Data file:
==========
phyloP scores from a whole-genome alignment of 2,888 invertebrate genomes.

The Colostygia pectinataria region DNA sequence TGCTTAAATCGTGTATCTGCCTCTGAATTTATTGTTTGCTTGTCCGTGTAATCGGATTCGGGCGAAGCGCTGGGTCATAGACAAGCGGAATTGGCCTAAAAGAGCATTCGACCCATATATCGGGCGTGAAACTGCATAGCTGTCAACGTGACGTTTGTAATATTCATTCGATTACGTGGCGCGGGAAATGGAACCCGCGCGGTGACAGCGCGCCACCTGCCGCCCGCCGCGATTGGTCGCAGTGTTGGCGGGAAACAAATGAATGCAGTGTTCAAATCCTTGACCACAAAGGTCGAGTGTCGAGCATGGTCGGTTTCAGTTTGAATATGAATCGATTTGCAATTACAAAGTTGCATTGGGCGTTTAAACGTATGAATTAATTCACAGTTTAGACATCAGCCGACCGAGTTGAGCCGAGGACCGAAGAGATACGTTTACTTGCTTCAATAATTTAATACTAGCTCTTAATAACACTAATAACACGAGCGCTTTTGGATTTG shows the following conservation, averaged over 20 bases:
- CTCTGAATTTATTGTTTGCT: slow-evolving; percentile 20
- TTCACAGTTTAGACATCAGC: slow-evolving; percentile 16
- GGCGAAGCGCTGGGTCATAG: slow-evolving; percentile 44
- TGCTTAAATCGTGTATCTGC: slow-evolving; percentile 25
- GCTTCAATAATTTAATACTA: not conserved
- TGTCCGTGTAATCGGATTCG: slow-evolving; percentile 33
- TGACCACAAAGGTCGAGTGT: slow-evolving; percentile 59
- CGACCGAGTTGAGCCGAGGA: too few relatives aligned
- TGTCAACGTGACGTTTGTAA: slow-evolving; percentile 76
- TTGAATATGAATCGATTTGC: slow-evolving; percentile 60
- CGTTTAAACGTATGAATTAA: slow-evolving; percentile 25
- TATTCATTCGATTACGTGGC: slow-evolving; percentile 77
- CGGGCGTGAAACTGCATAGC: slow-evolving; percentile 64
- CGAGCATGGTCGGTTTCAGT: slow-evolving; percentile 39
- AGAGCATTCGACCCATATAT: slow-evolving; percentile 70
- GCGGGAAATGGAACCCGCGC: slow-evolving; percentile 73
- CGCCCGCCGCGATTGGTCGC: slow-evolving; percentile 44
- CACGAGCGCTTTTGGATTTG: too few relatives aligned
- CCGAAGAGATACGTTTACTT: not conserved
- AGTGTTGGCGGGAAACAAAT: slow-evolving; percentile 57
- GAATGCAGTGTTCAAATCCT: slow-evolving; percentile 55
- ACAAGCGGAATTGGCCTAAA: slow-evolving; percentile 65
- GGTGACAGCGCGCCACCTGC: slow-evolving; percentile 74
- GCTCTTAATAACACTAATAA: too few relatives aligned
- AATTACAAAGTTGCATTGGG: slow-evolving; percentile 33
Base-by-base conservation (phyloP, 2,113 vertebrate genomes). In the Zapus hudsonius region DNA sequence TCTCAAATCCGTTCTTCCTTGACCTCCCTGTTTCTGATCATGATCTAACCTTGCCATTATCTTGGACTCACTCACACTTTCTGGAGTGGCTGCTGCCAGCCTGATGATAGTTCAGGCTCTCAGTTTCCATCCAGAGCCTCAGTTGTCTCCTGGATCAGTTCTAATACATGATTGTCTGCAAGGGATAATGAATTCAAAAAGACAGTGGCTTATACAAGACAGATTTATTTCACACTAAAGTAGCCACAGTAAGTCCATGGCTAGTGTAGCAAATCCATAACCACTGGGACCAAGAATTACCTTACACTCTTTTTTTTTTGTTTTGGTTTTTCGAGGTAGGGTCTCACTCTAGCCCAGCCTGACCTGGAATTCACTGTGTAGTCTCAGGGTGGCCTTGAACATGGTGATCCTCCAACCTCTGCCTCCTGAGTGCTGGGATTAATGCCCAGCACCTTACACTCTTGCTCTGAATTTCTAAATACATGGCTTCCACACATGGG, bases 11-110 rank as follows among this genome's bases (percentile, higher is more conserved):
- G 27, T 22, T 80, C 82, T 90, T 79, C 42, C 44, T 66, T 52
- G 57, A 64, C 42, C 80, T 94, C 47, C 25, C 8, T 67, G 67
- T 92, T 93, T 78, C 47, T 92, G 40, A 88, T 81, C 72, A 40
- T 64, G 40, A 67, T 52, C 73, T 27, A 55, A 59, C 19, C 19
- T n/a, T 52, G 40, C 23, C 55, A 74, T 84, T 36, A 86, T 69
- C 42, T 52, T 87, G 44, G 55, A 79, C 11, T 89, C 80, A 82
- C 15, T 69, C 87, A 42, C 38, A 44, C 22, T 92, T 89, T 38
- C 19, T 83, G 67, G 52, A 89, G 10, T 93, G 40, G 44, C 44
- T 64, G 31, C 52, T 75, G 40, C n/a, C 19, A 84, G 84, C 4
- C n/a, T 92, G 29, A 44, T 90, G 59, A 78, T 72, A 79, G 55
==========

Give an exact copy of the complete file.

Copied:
phyloP scores from a whole-genome alignment of 2,888 invertebrate genomes.

The Colostygia pectinataria region DNA sequence TGCTTAAATCGTGTATCTGCCTCTGAATTTATTGTTTGCTTGTCCGTGTAATCGGATTCGGGCGAAGCGCTGGGTCATAGACAAGCGGAATTGGCCTAAAAGAGCATTCGACCCATATATCGGGCGTGAAACTGCATAGCTGTCAACGTGACGTTTGTAATATTCATTCGATTACGTGGCGCGGGAAATGGAACCCGCGCGGTGACAGCGCGCCACCTGCCGCCCGCCGCGATTGGTCGCAGTGTTGGCGGGAAACAAATGAATGCAGTGTTCAAATCCTTGACCACAAAGGTCGAGTGTCGAGCATGGTCGGTTTCAGTTTGAATATGAATCGATTTGCAATTACAAAGTTGCATTGGGCGTTTAAACGTATGAATTAATTCACAGTTTAGACATCAGCCGACCGAGTTGAGCCGAGGACCGAAGAGATACGTTTACTTGCTTCAATAATTTAATACTAGCTCTTAATAACACTAATAACACGAGCGCTTTTGGATTTG shows the following conservation, averaged over 20 bases:
- CTCTGAATTTATTGTTTGCT: slow-evolving; percentile 20
- TTCACAGTTTAGACATCAGC: slow-evolving; percentile 16
- GGCGAAGCGCTGGGTCATAG: slow-evolving; percentile 44
- TGCTTAAATCGTGTATCTGC: slow-evolving; percentile 25
- GCTTCAATAATTTAATACTA: not conserved
- TGTCCGTGTAATCGGATTCG: slow-evolving; percentile 33
- TGACCACAAAGGTCGAGTGT: slow-evolving; percentile 59
- CGACCGAGTTGAGCCGAGGA: too few relatives aligned
- TGTCAACGTGACGTTTGTAA: slow-evolving; percentile 76
- TTGAATATGAATCGATTTGC: slow-evolving; percentile 60
- CGTTTAAACGTATGAATTAA: slow-evolving; percentile 25
- TATTCATTCGATTACGTGGC: slow-evolving; percentile 77
- CGGGCGTGAAACTGCATAGC: slow-evolving; percentile 64
- CGAGCATGGTCGGTTTCAGT: slow-evolving; percentile 39
- AGAGCATTCGACCCATATAT: slow-evolving; percentile 70
- GCGGGAAATGGAACCCGCGC: slow-evolving; percentile 73
- CGCCCGCCGCGATTGGTCGC: slow-evolving; percentile 44
- CACGAGCGCTTTTGGATTTG: too few relatives aligned
- CCGAAGAGATACGTTTACTT: not conserved
- AGTGTTGGCGGGAAACAAAT: slow-evolving; percentile 57
- GAATGCAGTGTTCAAATCCT: slow-evolving; percentile 55
- ACAAGCGGAATTGGCCTAAA: slow-evolving; percentile 65
- GGTGACAGCGCGCCACCTGC: slow-evolving; percentile 74
- GCTCTTAATAACACTAATAA: too few relatives aligned
- AATTACAAAGTTGCATTGGG: slow-evolving; percentile 33
Base-by-base conservation (phyloP, 2,113 vertebrate genomes). In the Zapus hudsonius region DNA sequence TCTCAAATCCGTTCTTCCTTGACCTCCCTGTTTCTGATCATGATCTAACCTTGCCATTATCTTGGACTCACTCACACTTTCTGGAGTGGCTGCTGCCAGCCTGATGATAGTTCAGGCTCTCAGTTTCCATCCAGAGCCTCAGTTGTCTCCTGGATCAGTTCTAATACATGATTGTCTGCAAGGGATAATGAATTCAAAAAGACAGTGGCTTATACAAGACAGATTTATTTCACACTAAAGTAGCCACAGTAAGTCCATGGCTAGTGTAGCAAATCCATAACCACTGGGACCAAGAATTACCTTACACTCTTTTTTTTTTGTTTTGGTTTTTCGAGGTAGGGTCTCACTCTAGCCCAGCCTGACCTGGAATTCACTGTGTAGTCTCAGGGTGGCCTTGAACATGGTGATCCTCCAACCTCTGCCTCCTGAGTGCTGGGATTAATGCCCAGCACCTTACACTCTTGCTCTGAATTTCTAAATACATGGCTTCCACACATGGG, bases 11-110 rank as follows among this genome's bases (percentile, higher is more conserved):
- G 27, T 22, T 80, C 82, T 90, T 79, C 42, C 44, T 66, T 52
- G 57, A 64, C 42, C 80, T 94, C 47, C 25, C 8, T 67, G 67
- T 92, T 93, T 78, C 47, T 92, G 40, A 88, T 81, C 72, A 40
- T 64, G 40, A 67, T 52, C 73, T 27, A 55, A 59, C 19, C 19
- T n/a, T 52, G 40, C 23, C 55, A 74, T 84, T 36, A 86, T 69
- C 42, T 52, T 87, G 44, G 55, A 79, C 11, T 89, C 80, A 82
- C 15, T 69, C 87, A 42, C 38, A 44, C 22, T 92, T 89, T 38
- C 19, T 83, G 67, G 52, A 89, G 10, T 93, G 40, G 44, C 44
- T 64, G 31, C 52, T 75, G 40, C n/a, C 19, A 84, G 84, C 4
- C n/a, T 92, G 29, A 44, T 90, G 59, A 78, T 72, A 79, G 55